Make this time non-negotiable, but make it realistic. If you can't write every day or only have 15 minutes each day for writing, make whatever time you have sacred.
If you need to, experiment over a couple of weeks to figure out which day and time work best for you. Then lock it in.
Open your phone or your calendar and schedule your writing time.
Be sure to add a reminder so you're notified that it's writing time.
Make the amount of time and the time of day realistic for your life.
Be 100% committed and honor the writing time you set.
4. Progress Not Perfection. The progress you make needs to be celebrated each and every time. To achieve progress, setting tiny, achievable goals puts the control and power in your court.
Human beings love little wins. Hitting small goals motivates you with a spike of dopamine.
There is no doubt that writing can be frustrating, so set an achievable writing goal, such as word count.
If you set a goal to have your first draft manuscript done in six months, this can translate to words per month, week, and day. Track this when you're done writing to see how well you're doing.
The best part of keeping track of your progress is rewarding yourself. As you cross goals off your calendar, physically print the pages you've written and add them to a done pile, it gives you a visual sense of achievement.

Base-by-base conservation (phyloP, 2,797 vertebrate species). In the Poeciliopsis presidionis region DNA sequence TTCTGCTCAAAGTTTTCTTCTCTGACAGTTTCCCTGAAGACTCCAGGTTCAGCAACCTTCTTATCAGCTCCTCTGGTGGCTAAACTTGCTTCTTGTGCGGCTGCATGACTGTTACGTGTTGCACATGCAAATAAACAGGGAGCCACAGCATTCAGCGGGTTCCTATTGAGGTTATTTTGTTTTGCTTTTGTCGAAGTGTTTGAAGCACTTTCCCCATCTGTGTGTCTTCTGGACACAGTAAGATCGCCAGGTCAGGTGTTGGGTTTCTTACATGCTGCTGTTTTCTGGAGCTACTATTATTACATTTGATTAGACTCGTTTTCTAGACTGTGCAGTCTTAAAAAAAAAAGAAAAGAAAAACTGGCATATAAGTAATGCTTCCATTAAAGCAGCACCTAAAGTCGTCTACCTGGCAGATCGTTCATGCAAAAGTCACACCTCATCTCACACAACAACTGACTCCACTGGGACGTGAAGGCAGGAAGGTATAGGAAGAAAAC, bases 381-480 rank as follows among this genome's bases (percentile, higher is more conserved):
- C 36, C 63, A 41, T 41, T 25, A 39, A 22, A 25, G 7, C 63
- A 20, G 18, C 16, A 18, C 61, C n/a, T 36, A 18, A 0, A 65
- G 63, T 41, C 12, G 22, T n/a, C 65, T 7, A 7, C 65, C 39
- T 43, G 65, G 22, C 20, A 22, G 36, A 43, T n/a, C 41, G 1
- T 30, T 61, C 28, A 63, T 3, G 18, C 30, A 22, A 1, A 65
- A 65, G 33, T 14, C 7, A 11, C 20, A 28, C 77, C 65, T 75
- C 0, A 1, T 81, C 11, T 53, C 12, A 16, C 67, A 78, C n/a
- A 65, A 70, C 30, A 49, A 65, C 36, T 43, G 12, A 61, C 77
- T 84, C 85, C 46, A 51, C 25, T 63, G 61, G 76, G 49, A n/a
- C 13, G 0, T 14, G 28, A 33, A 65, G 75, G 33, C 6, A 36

Remember, you are going for progress, not perfection.
Know your big goal (publishing a 250-page novel).
Break the big goal down into smaller chunks (word count per month, week, or writing day).
Choose a reward system. How will you celebrate each goal achieved?
Make a list of rewards for reaching your goals.
Keep the list in your writing area, so you don't have to think about how to celebrate.
Celebrate each win when it happens.
5. Share it with your audience. Your audience of friends, family, and followers are a tremendous asset when you write your book. When you publicize your writing goals, the pressure is on to achieve them.
Your audience helps in two ways: It enables you to stay on track and builds your author platform at the same time.
Tell your friends, family, fellow writers, and followers that you're writing a book.
Give them the working title.
Ask for their help if you get stuck.
Give them bits and pieces to read that gets them excited to find out more.
Let them know that you'll share your process as you write.
If you feel called, start a blog and share your progress to give you an added incentive.
You've got this!
Know that what works for you as a writing routine may not work for another writer. Set yourself up for success by defining your own atmosphere, mindset, writing time, progress, and sharing.
Whether you love the bustle of a coffee shop or the silence of your bedroom, you know what works best for you and when you produce your best writing.
A writing routine gives you direction, even if you are setting the deadline and the goals. It gives you a way to measure and define your success.
Writing is a challenge and its own reward. The biggest secret is to stick with it. Dedicate yourself to the process. It says that you believe in yourself and that you can write the book on your heart.